No wonder Euros Childs, the main brain of Welsh pastoral psych beauties Gorky's Zygotic Mynci, chose to concentrate on solo ventures. You can only force so much of your creative mania on other people.
Post-Gorky’s 2006 split, Summer Special is his eighth solo album, not counting collaborations with Norman Blake (Jonny) and Meilyr Jones (First Cousins). But it’s never been dull or predictable. From Welsh language pop (2007’s Bore Da) to country influences (2008’s Cheer Gone); toy-town electronica (2009’s Son of Euro Child) to avant-pop adventures (2010’s Face Dripping); right up to voice/piano ballads (2011’s Ends), each album has addressed a different facet of Childs’ persona, so there is no question (yet) of burn-out.
Summer Special is Childs in pure pop phase. Thirty minutes long, it’s a perfect little world of mid-tempo, piano-based, chorus-heavy impressions. There’s evidence of Childs’ fondness for Kevin Ayers and Robert Wyatt’s idiosyncratic vintage creations, of lilting pop that ebbs and flows with elusive undercurrents.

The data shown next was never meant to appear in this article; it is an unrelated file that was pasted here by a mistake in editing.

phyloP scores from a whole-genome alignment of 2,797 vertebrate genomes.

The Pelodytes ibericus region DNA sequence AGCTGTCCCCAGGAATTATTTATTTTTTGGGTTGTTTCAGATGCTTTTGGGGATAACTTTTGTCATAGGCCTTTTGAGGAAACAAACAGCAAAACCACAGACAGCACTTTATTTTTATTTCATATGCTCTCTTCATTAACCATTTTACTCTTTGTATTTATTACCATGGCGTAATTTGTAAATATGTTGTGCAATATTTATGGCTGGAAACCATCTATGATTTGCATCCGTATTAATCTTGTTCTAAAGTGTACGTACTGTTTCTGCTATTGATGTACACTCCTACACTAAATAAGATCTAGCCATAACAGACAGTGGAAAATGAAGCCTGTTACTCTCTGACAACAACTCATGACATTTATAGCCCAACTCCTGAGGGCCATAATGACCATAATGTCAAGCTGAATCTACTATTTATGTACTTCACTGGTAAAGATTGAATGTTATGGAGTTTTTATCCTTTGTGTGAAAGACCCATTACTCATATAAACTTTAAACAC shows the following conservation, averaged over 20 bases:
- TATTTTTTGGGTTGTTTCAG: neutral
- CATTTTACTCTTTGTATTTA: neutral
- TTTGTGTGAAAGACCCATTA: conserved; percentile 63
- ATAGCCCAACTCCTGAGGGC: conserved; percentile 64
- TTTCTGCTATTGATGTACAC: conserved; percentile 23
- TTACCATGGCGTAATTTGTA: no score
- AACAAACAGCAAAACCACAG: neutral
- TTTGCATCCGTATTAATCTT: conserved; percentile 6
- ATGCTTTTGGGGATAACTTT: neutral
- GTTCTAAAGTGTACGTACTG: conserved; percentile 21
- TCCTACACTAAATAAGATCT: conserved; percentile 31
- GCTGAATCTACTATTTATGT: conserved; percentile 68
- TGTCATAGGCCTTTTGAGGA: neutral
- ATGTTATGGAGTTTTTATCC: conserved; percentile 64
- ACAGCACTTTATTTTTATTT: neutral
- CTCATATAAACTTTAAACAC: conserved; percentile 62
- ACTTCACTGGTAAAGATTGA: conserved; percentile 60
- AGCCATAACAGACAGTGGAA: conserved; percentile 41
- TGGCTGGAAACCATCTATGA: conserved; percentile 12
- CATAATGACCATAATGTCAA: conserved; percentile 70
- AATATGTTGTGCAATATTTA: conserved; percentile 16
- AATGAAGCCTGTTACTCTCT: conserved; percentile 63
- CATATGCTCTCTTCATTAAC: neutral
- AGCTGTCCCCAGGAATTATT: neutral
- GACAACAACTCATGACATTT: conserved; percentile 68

But there is a more distinct mainstream 1970s MOR gentility at play: Childs says the album was made, “under the influence of becoming a Gilbert O’Sullivan convert on the island of Jersey in 2010.” Well, it makes a change from magic mushrooms up a Welsh hillside.
The songs are all of a piece, but That’s Better is the album’s lead single for a reason, Around and Around is a tailor-made follow-up, Roogie Boogie is the most MOR-charming (Chas and Dave, were you on Euros’ Jersey holiday too?), and Headphone Mona is just plain gorgeous. The mood turns strangely wan toward the end, as if Mona has vacated the premises, or Childs is composing on a bench on a deserted promenade as the clouds roll in.
But despite the run of These Dreams of You, That Good Old Fashioned Feeling (winner of Best Song Title in the Spirit of Gilbert O’) and Skipping and Dancing (happy title, sad face), the closing Good Feeling tries to act like summer isn’t over. But it is, figuratively and physically, but Summer Special is an especially lovely memento. Now, what’s next? Grindcore?
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